Orange Circle evolves with local community

Orange Circle evolves with local community

As local historian Philip Brigandi sits on a bench in the small circular park near the 50-year-old fountain with chipped blue tiles, he can hear both angry drivers honking to make their way in from side streets and the laughter of the children playing close by. Circular, yes, but the Orange Plaza seems like a modern version of the old town square.

At a time when horse-drawn carriages spurred up dust on the dirt roads, the 20th century Orange Plaza was alive with shops and hotels and park gatherings, as well as the entertainment of the  927-seat Orange Theatre, just north of the park. Most of the stores may have changed—the grand old hotel is now a Wells Fargo building. Yet the excitement of the plaza remains today—except with a lot more Chapman University students joining in. They like the old town feel too.

Chapman graduate and current Orange resident, Kela Cook, came to Orange in 2012 and has frequently visited and studied by the fountain in the Orange Plaza.

“When I sat by the fountain to do my homework I would be able to enjoy the Orange Plaza, but mostly I appreciate the history of this town,” she said. “So many people before me were able to enjoy the fountain, and I hope that this can continue generations into the future.”

Nobody wants to see that atmosphere change.

“It’s not just that Orange is historic, it’s that it manages to still feel like an old downtown. So it not only preserves memories for the locals, it stirs memories in folks from other communities that may have lost their old downtown,” said Brigandi.

The history of the Orange Plaza is all around—in the buildings, the old advertisements on the wall in the alleyways, and signs left from past businesses. The preservation of this history creates new uses for buildings that once provided completely different services and supplies.

In May of 1929 the Orange Theatre opened for business. The theater was open nightly starting at 6:15 p.m., with tickets for premium seats only costing 50 cents for a night of vaudeville, talking pictures, and performances. In 1974, the Orange Theater was renovated and the name was changed to the Orange Playhouse where live performances returned. These shows took place for only a year until the company switched hands and ultimately went out of business due to lack of funds.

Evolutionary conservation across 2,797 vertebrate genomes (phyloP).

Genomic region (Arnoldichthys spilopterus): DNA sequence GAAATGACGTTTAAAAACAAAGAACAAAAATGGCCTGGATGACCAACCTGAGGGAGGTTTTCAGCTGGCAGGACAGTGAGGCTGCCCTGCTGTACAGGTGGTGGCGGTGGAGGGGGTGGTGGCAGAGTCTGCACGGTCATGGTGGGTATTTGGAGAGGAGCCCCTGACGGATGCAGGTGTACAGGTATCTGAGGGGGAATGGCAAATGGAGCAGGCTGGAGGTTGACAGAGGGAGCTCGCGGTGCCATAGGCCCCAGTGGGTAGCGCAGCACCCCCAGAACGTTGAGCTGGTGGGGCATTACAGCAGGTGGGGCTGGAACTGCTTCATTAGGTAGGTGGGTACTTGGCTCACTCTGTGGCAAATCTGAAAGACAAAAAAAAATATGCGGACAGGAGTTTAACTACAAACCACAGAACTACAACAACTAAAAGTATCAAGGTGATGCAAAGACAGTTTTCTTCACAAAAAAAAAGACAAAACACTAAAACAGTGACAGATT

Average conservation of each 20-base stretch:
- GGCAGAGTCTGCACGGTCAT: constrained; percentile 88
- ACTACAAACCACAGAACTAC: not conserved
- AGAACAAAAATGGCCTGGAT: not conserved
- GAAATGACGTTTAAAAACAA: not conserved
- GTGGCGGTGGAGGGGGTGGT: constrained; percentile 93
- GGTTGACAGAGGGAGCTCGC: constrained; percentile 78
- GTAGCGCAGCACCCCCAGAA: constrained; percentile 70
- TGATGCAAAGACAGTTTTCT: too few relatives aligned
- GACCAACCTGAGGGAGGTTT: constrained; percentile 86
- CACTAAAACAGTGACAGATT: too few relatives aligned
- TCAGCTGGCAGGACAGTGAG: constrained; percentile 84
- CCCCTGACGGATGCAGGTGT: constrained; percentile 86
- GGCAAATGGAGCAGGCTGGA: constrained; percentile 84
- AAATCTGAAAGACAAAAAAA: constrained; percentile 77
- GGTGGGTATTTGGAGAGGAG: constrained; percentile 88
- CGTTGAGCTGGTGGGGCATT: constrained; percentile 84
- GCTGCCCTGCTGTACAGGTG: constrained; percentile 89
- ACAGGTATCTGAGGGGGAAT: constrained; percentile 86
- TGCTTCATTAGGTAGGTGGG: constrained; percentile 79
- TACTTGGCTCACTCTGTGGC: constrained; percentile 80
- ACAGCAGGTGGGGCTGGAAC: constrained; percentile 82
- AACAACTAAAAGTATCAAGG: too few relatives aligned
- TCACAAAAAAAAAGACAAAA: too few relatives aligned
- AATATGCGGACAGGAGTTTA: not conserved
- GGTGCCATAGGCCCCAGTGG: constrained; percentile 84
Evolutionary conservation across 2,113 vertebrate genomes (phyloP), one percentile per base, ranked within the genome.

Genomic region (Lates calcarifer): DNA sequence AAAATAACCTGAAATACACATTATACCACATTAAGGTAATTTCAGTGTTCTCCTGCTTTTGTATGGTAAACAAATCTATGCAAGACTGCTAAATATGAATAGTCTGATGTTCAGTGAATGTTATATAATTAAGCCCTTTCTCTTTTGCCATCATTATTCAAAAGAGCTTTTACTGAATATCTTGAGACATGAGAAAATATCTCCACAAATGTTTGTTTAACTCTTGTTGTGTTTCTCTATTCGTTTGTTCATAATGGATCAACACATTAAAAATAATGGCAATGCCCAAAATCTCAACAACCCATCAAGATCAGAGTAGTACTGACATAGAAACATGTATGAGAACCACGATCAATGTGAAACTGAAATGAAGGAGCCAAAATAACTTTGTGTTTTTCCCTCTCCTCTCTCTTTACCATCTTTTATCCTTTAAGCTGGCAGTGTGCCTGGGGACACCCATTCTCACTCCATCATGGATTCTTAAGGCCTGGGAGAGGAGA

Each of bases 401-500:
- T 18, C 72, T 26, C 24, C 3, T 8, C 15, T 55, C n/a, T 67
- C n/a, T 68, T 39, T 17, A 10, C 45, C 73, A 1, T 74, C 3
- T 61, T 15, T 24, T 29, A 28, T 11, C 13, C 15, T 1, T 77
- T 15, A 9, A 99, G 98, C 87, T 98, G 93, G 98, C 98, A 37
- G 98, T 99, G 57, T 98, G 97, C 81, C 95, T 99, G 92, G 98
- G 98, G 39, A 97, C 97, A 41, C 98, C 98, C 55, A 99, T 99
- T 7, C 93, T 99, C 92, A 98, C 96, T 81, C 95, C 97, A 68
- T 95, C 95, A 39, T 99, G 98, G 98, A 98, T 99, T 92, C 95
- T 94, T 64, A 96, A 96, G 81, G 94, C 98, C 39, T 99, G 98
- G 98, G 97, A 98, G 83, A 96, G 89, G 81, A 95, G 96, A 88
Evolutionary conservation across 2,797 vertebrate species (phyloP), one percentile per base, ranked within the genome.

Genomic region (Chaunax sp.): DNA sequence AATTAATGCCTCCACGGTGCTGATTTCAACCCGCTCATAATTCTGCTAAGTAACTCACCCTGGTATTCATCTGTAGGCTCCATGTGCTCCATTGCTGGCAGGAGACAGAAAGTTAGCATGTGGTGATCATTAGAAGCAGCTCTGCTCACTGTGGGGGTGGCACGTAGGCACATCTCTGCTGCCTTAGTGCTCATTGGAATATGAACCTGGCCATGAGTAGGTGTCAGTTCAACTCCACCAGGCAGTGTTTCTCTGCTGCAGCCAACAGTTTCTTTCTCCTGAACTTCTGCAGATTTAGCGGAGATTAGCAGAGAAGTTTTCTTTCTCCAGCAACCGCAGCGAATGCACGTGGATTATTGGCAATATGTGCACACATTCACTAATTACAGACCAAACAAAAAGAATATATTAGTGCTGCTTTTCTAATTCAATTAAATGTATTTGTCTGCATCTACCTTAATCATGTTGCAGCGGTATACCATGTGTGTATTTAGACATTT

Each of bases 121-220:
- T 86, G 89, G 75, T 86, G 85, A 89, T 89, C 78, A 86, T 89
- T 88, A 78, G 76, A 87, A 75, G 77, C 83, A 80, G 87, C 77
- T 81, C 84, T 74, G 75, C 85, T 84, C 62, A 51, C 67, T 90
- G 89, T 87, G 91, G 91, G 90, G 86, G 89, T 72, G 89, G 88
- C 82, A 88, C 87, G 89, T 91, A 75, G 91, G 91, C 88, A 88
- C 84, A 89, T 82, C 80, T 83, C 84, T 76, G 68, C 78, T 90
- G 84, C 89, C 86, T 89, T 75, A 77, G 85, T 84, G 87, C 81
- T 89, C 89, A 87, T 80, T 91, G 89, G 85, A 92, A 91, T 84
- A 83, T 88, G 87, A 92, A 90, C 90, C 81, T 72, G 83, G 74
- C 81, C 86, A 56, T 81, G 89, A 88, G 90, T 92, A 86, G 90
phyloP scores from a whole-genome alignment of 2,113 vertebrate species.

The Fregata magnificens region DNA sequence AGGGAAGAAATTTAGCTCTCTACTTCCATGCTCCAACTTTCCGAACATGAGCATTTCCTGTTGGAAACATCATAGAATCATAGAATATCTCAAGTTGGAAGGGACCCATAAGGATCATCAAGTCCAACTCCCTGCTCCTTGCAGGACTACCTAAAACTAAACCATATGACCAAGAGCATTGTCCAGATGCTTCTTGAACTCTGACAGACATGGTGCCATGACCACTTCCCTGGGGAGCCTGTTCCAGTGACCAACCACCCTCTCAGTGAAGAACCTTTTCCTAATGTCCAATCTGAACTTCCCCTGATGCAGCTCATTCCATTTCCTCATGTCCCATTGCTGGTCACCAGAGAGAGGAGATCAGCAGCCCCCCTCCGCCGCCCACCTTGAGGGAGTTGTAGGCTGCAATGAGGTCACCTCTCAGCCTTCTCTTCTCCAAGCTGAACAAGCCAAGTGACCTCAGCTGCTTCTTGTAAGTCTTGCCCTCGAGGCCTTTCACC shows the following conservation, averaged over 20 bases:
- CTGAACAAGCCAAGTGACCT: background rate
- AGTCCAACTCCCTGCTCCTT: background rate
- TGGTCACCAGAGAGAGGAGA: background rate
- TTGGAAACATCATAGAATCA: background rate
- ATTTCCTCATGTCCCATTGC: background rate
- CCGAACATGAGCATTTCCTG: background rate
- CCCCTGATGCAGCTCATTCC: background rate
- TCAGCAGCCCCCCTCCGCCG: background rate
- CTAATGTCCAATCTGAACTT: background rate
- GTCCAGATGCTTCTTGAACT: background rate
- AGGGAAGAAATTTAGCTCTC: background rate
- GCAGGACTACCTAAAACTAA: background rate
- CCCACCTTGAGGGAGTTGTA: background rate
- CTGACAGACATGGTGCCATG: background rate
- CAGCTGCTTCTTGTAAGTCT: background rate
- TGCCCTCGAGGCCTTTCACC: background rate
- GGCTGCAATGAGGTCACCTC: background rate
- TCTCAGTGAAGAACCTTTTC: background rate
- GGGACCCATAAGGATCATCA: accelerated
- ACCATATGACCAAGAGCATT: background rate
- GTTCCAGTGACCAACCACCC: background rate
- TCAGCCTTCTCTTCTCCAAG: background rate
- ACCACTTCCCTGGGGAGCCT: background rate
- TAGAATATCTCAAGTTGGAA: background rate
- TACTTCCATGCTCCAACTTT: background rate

Shortly after the business closed in 1975, the theater was sold to the Son of Light Christian congregation in 1976, where Pastor Joe Magliato began church services. The revitalization of this building provided a new life for the historic and once prosperous Orange Theater.

“In downtown Orange, churches are certainly part of the mix that we need to keep the area healthy. It’s also a good fit for a building of that size and layout. Not many businesses need that kind of space, so it serves to preserve the building as well,” said Brigandi

One of the oldest relics that is still present in Orange is the Plaza Fountain. The first fountain was originally placed in the Plaza in 1887 where it stood for 50 years. In 1937, the original fountain was replaced by a new electric fountain that still stands in the middle of the plaza today. But the original fountain is still around.

Initially, the original fountain was put into storage, but in 1940 it was moved to Hart Park. The fountain, relatively shallow compared to the new electric fountain, was used as a wading pool for young children who visited the Hart Park pool.

Then in 1981, when it was restored and moved to the entrance of the Civic Center. Today you can find it at the nearby Orange Public Library.

Eventually a time came when antique shops adorned the streets of Orange, and the Plaza changed from supporting the needs of the locals and turned to the booming tourism that antiquing provided. The shops were all so similar that some Orange residents rarely went into town. They had to venture further out to find basic necessities.

Now a big transformation is happening in Orange. A transition from the majority of stores focusing on selling antiques, has evolved to a more youthful theme consisting of bars and new restaurants.

One example: Watson’s drugstore just east of the Plaza park on Chapman Avenue remained much the same for more than a century. Opened in 1899 by K.E. Watson, the store has had one of the longest existing histories in Orange. But a year ago, the owners sold Watson’s Soda Fountain and Café. Watson’s has remained relatively the same. The manager, Samuel Nations, is the onsite leader of keeping the restaurant’s historical focal point, while still appealing to non-residents.

Yet both outside and in, Watson’s still contains that old town feel.

“When redesigning Watson’s, we wanted to create an environment that didn’t upset the local Orange residents,” said Nations. “Some of these residents have frequented Watson’s since they were born, and we needed to respect the integrity of the store and maintain its history.”



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